Source: Instagram

Anti-Israel protesters are claiming victory after one Ontario university caved to their demands.

Ontario Tech University has given protesters encamped on the Oshawa, Ont. campus what they wanted.

Much like other anti-Israel protests on campuses in Canada, the demands centred around the school disclosing and divesting any investments that assist Israel in its war against Hamas.

According to a copy of an agreement between protesters and the school, Ontario Tech University agreed to disclose an annual report of its investments on its website beginning this fall. The school said it is not aware of any assets that benefit from the Israel-Hamas war.

“The university affirms that it is engaged in responsible investment practices. It is not aware of investments in any companies that are benefitting from the current Palestinian humanitarian crisis.”

As part of the deal, protest organizers agreed to not reestablish an encampment at Ontario Tech University before May 2025.

In an Instagram video posted by Canadians For Palestine, protesters celebrated their victory on campus with an array of anti-Israel chants.

“We will go onto the streets to let the rest of Canada know. Yes (Ontario Tech University) has divested, but Canada still needs to divest and sanction. We will let Oshawa know, as we will each and every city, each and every day, each and every week until Palestine is free,” a protester said.

The university has agreed to protect any students, staff, or faculty participating in the encampment from potential academic or employment-based retaliation at the university.

It also agreed to create a memorandum of understanding for all future partnerships affirming its commitment to diversity, equity, and inclusion.

It will create a “responsible working group” to make recommendations to the school’s audit and finance committee, with “particular attention” to companies involved in arms manufacturing and delivery or any investment benefiting from military action in the region.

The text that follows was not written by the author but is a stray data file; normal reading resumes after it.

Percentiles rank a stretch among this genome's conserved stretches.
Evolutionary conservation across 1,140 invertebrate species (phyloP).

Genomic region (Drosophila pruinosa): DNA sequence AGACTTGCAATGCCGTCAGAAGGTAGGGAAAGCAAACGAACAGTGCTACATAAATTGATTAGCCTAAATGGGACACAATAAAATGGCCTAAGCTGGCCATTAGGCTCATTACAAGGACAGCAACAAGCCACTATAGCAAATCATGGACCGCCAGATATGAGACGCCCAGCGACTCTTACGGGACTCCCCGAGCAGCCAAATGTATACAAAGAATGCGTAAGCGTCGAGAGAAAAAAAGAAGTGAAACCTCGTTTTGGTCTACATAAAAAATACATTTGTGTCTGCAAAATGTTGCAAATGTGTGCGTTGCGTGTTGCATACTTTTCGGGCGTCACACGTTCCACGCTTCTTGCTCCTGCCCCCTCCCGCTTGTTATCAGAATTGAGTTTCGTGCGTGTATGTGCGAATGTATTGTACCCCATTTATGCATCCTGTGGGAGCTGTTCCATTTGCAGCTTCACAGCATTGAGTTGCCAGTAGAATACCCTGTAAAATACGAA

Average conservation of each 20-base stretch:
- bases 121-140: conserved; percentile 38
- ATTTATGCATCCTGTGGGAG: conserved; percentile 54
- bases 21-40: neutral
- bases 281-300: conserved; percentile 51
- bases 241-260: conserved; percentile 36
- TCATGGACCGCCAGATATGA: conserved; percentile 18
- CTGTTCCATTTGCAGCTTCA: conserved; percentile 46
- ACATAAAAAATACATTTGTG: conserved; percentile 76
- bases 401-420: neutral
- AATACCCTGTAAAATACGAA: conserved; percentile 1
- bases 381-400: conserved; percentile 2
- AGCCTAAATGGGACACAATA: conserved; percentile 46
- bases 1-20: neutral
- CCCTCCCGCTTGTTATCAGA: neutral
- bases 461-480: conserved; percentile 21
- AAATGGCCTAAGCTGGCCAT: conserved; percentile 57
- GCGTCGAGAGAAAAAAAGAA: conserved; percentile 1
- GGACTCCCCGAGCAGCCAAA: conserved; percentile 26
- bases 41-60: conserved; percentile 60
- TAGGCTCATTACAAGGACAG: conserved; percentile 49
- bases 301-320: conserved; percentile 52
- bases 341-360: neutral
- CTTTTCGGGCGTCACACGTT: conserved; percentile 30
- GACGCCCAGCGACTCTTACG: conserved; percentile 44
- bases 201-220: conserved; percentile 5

“We were able to reach an agreement with our students by establishing a Presidential Advisory Committee, primarily composed of diverse students, to explore the development of Responsible Investment Practices,” the university said in an update.

The committee will advise the university’s president and vice-chancellor and guide the school’s administrators in ensuring that any investment is made within an environmental, social, and governance (ESG) lens.

The university has declared a long-standing commitment to ESG for over a decade and has its own DEI department.

The president and vice-chancellor will choose the advisory committee, which will consist primarily of students, with two members being alumni, who will “preferably have a financial background.”

Starting this fall, through the Ontario Tech International Emergency Bursary, the university has promised to fund three undergraduate student scholarships for refugees from “Palestinian or similarly affected areas.”

However, bringing in refugees from Gaza might not be as easy as paying for their scholarships.

Despite the Liberal government’s plan to raise the cap on refugees from Gaza, it has taken no immigrants from the region.